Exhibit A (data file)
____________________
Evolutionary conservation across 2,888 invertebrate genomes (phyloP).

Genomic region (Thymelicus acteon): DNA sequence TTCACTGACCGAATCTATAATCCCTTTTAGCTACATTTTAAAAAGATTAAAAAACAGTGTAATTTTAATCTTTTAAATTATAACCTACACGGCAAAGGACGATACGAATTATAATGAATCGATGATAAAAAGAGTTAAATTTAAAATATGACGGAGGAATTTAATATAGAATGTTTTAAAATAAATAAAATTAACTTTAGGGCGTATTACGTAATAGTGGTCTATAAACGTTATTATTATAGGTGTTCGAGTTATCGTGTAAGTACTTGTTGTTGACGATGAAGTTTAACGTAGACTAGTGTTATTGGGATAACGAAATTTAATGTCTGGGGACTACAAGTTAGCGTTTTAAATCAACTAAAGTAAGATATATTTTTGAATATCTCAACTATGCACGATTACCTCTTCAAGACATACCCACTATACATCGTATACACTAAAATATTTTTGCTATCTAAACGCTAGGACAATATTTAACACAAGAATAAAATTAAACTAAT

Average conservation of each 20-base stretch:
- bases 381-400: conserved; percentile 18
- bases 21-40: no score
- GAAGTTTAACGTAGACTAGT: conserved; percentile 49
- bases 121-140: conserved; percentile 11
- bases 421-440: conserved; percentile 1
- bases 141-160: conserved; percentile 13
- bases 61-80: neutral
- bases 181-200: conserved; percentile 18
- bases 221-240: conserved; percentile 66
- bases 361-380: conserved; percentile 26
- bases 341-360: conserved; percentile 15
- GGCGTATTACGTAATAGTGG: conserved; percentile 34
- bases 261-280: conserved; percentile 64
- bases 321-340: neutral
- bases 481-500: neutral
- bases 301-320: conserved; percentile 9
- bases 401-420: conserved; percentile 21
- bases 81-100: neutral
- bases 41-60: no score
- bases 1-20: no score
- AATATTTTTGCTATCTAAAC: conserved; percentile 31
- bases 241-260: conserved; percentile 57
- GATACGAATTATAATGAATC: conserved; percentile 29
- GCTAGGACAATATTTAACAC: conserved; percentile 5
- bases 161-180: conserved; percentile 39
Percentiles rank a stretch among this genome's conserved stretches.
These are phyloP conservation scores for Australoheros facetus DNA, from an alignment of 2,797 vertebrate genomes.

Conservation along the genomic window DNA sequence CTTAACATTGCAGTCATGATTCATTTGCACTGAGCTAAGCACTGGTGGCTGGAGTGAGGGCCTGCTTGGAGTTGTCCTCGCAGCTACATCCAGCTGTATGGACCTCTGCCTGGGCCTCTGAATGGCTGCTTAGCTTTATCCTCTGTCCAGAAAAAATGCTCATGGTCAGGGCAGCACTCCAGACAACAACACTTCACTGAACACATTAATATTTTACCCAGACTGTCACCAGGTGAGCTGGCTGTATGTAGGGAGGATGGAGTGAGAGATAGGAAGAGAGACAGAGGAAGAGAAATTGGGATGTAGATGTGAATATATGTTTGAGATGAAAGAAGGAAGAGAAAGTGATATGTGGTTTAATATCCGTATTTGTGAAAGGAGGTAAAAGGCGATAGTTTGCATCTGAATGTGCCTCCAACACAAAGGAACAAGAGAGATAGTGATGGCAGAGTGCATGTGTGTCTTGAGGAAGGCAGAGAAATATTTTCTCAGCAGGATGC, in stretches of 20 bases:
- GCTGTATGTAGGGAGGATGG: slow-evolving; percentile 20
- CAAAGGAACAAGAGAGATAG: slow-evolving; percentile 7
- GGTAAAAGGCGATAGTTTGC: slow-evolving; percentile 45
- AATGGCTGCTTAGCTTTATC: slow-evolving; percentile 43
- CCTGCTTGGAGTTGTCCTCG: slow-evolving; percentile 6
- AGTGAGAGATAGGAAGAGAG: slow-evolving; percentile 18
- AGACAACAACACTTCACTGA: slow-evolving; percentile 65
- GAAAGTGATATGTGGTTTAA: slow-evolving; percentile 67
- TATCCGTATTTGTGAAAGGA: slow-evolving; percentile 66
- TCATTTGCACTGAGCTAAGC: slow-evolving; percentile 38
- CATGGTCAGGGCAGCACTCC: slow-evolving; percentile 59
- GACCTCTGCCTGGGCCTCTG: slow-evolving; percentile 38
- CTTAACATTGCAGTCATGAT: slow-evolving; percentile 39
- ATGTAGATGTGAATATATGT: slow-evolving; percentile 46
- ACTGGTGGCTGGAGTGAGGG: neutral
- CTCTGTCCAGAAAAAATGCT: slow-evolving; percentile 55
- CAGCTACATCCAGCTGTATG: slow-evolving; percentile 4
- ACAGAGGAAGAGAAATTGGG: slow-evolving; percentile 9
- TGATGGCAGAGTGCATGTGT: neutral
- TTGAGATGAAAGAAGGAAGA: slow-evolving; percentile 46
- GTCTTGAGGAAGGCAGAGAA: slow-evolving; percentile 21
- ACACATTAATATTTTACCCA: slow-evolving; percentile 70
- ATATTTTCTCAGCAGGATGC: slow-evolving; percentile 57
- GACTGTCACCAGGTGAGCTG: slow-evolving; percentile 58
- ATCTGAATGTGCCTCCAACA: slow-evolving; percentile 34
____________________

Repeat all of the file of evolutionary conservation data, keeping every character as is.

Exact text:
Evolutionary conservation across 2,888 invertebrate genomes (phyloP).

Genomic region (Thymelicus acteon): DNA sequence TTCACTGACCGAATCTATAATCCCTTTTAGCTACATTTTAAAAAGATTAAAAAACAGTGTAATTTTAATCTTTTAAATTATAACCTACACGGCAAAGGACGATACGAATTATAATGAATCGATGATAAAAAGAGTTAAATTTAAAATATGACGGAGGAATTTAATATAGAATGTTTTAAAATAAATAAAATTAACTTTAGGGCGTATTACGTAATAGTGGTCTATAAACGTTATTATTATAGGTGTTCGAGTTATCGTGTAAGTACTTGTTGTTGACGATGAAGTTTAACGTAGACTAGTGTTATTGGGATAACGAAATTTAATGTCTGGGGACTACAAGTTAGCGTTTTAAATCAACTAAAGTAAGATATATTTTTGAATATCTCAACTATGCACGATTACCTCTTCAAGACATACCCACTATACATCGTATACACTAAAATATTTTTGCTATCTAAACGCTAGGACAATATTTAACACAAGAATAAAATTAAACTAAT

Average conservation of each 20-base stretch:
- bases 381-400: conserved; percentile 18
- bases 21-40: no score
- GAAGTTTAACGTAGACTAGT: conserved; percentile 49
- bases 121-140: conserved; percentile 11
- bases 421-440: conserved; percentile 1
- bases 141-160: conserved; percentile 13
- bases 61-80: neutral
- bases 181-200: conserved; percentile 18
- bases 221-240: conserved; percentile 66
- bases 361-380: conserved; percentile 26
- bases 341-360: conserved; percentile 15
- GGCGTATTACGTAATAGTGG: conserved; percentile 34
- bases 261-280: conserved; percentile 64
- bases 321-340: neutral
- bases 481-500: neutral
- bases 301-320: conserved; percentile 9
- bases 401-420: conserved; percentile 21
- bases 81-100: neutral
- bases 41-60: no score
- bases 1-20: no score
- AATATTTTTGCTATCTAAAC: conserved; percentile 31
- bases 241-260: conserved; percentile 57
- GATACGAATTATAATGAATC: conserved; percentile 29
- GCTAGGACAATATTTAACAC: conserved; percentile 5
- bases 161-180: conserved; percentile 39
Percentiles rank a stretch among this genome's conserved stretches.
These are phyloP conservation scores for Australoheros facetus DNA, from an alignment of 2,797 vertebrate genomes.

Conservation along the genomic window DNA sequence CTTAACATTGCAGTCATGATTCATTTGCACTGAGCTAAGCACTGGTGGCTGGAGTGAGGGCCTGCTTGGAGTTGTCCTCGCAGCTACATCCAGCTGTATGGACCTCTGCCTGGGCCTCTGAATGGCTGCTTAGCTTTATCCTCTGTCCAGAAAAAATGCTCATGGTCAGGGCAGCACTCCAGACAACAACACTTCACTGAACACATTAATATTTTACCCAGACTGTCACCAGGTGAGCTGGCTGTATGTAGGGAGGATGGAGTGAGAGATAGGAAGAGAGACAGAGGAAGAGAAATTGGGATGTAGATGTGAATATATGTTTGAGATGAAAGAAGGAAGAGAAAGTGATATGTGGTTTAATATCCGTATTTGTGAAAGGAGGTAAAAGGCGATAGTTTGCATCTGAATGTGCCTCCAACACAAAGGAACAAGAGAGATAGTGATGGCAGAGTGCATGTGTGTCTTGAGGAAGGCAGAGAAATATTTTCTCAGCAGGATGC, in stretches of 20 bases:
- GCTGTATGTAGGGAGGATGG: slow-evolving; percentile 20
- CAAAGGAACAAGAGAGATAG: slow-evolving; percentile 7
- GGTAAAAGGCGATAGTTTGC: slow-evolving; percentile 45
- AATGGCTGCTTAGCTTTATC: slow-evolving; percentile 43
- CCTGCTTGGAGTTGTCCTCG: slow-evolving; percentile 6
- AGTGAGAGATAGGAAGAGAG: slow-evolving; percentile 18
- AGACAACAACACTTCACTGA: slow-evolving; percentile 65
- GAAAGTGATATGTGGTTTAA: slow-evolving; percentile 67
- TATCCGTATTTGTGAAAGGA: slow-evolving; percentile 66
- TCATTTGCACTGAGCTAAGC: slow-evolving; percentile 38
- CATGGTCAGGGCAGCACTCC: slow-evolving; percentile 59
- GACCTCTGCCTGGGCCTCTG: slow-evolving; percentile 38
- CTTAACATTGCAGTCATGAT: slow-evolving; percentile 39
- ATGTAGATGTGAATATATGT: slow-evolving; percentile 46
- ACTGGTGGCTGGAGTGAGGG: neutral
- CTCTGTCCAGAAAAAATGCT: slow-evolving; percentile 55
- CAGCTACATCCAGCTGTATG: slow-evolving; percentile 4
- ACAGAGGAAGAGAAATTGGG: slow-evolving; percentile 9
- TGATGGCAGAGTGCATGTGT: neutral
- TTGAGATGAAAGAAGGAAGA: slow-evolving; percentile 46
- GTCTTGAGGAAGGCAGAGAA: slow-evolving; percentile 21
- ACACATTAATATTTTACCCA: slow-evolving; percentile 70
- ATATTTTCTCAGCAGGATGC: slow-evolving; percentile 57
- GACTGTCACCAGGTGAGCTG: slow-evolving; percentile 58
- ATCTGAATGTGCCTCCAACA: slow-evolving; percentile 34